3. Issues in visual support to real-time space system simulation solved in the Systems Engineering Simulator

    Science.gov (United States)

    Yuen, Vincent K.

    1989-01-01

    The Systems Engineering Simulator has addressed the major issues in providing visual data to its real-time man-in-the-loop simulations. Out-the-window views and CCTV views are provided by three scene systems to give the astronauts their real-world views. To expand the window coverage for the Space Station Freedom workstation a rotating optics system is used to provide the widest field of view possible. To provide video signals to as many viewpoints as possible, windows and CCTVs, with a limited amount of hardware, a video distribution system has been developed to time-share the video channels among viewpoints at the selection of the simulation users. These solutions have provided the visual simulation facility for real-time man-in-the-loop simulations for the NASA space program.

  4. On the Evaluation of Computational Results Obtained from Solving System of linear Equations With matlab The Dual affine Scalling interior Point

    International Nuclear Information System (INIS)

    Murfi, Hendri; Basaruddin, T.

    2001-01-01

    The interior point method for linear programming has gained extraordinary interest as an alternative to simplex method since Karmarkar presented a polynomial-time algorithm for linear programming based on interior point method. In implementation of the algorithm of this method, there are two important things that have impact heavily to performance of the algorithm; they are data structure and used method to solve linear equation system in the algorithm. This paper describes about solving linear equation system in variants of the algorithm called dual-affine scaling algorithm. Next, we evaluate experimentally results of some used methods, either direct method or iterative method. The experimental evaluation used Matlab

  5. A trial of patient-oriented problem-solving system for immunology teaching in China: a comparison with dialectic lectures

    Directory of Open Access Journals (Sweden)

    Zhang Zhiren

    2013-01-01

    Full Text Available Abstract Background The most common teaching method used in China is lecturing, but recently, efforts have been widely undertaken to promote the transition from teacher-centered to student-centered education. The patient-oriented problem-solving (POPS system is an innovative teaching-learning method that permits students to work in small groups to solve clinical problems, promotes self-learning, encourages clinical reasoning and develops long-lasting memory. To our best knowledge, however, POPS has never been applied in teaching immunology in China. The aim of this study was to develop POPS in teaching immunology and assess students’ and teachers’ perception to POPS. Methods 321 second-year medical students were divided into two groups: I and II. Group I, comprising 110 students, was taught by POPS, and 16 immunology teachers witnessed the whole teaching process. Group II including the remaining 211 students was taught through traditional lectures. The results of the pre- and post-test of both groups were compared. Group I students and teachers then completed a self-structured feedback questionnaire for analysis before a discussion meeting attended only by the teachers was held. Results Significant improvement in the mean difference between the pre- and post-test scores of those in Groups I and II was seen, demonstrating the effectiveness of POPS teaching. Most students responded that POPS facilitates self-learning, helps them to understand topics and creates interest, and 88.12% of students favored POPS over simple lectures. Moreover, while they responded that POPS facilitated student learning better than lectures, teachers pointed out that limited teaching resources would make it difficult for wide POPS application in China. Conclusions While POPS can break up the monotony of dialectic lectures and serve as a better teaching method, it may not be feasible for the current educational environment in China. The main reason for this is the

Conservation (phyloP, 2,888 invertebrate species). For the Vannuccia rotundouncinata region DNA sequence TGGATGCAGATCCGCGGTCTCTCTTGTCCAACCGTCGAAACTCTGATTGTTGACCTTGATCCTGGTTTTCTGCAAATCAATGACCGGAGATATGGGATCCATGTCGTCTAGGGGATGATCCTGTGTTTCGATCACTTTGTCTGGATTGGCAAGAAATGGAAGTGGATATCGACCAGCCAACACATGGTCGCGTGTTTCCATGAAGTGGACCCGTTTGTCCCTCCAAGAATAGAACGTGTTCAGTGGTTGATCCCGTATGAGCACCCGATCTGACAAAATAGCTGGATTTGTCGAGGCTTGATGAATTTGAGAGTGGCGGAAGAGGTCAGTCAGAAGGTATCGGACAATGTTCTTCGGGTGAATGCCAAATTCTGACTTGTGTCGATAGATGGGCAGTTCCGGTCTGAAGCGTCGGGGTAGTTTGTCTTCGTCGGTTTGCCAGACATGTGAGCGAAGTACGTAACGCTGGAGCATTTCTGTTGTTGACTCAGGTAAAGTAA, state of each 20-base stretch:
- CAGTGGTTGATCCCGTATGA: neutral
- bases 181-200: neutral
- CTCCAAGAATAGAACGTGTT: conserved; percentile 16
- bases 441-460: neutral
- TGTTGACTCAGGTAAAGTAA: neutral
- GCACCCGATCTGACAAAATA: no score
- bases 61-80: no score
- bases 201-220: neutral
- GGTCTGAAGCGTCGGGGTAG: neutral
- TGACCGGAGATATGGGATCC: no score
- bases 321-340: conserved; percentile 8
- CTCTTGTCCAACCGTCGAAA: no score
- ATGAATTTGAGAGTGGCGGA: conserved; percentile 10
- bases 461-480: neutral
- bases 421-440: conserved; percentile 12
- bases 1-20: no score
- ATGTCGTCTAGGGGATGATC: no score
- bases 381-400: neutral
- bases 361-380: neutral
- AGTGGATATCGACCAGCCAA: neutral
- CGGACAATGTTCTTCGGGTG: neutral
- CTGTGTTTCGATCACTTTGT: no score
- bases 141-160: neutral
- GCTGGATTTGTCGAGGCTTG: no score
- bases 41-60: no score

6. Solving Immunology?

    Science.gov (United States)

    Vodovotz, Yoram; Xia, Ashley; Read, Elizabeth L; Bassaganya-Riera, Josep; Hafler, David A; Sontag, Eduardo; Wang, Jin; Tsang, John S; Day, Judy D; Kleinstein, Steven H; Butte, Atul J; Altman, Matthew C; Hammond, Ross; Sealfon, Stuart C

    2017-02-01

    Emergent responses of the immune system result from the integration of molecular and cellular networks over time and across multiple organs. High-content and high-throughput analysis technologies, concomitantly with data-driven and mechanistic modeling, hold promise for the systematic interrogation of these complex pathways. However, connecting genetic variation and molecular mechanisms to individual phenotypes and health outcomes has proven elusive. Gaps remain in data, and disagreements persist about the value of mechanistic modeling for immunology. Here, we present the perspectives that emerged from the National Institute of Allergy and Infectious Disease (NIAID) workshop 'Complex Systems Science, Modeling and Immunity' and subsequent discussions regarding the potential synergy of high-throughput data acquisition, data-driven modeling, and mechanistic modeling to define new mechanisms of immunological disease and to accelerate the translation of these insights into therapies. Copyright © 2016 Elsevier Ltd. All rights reserved.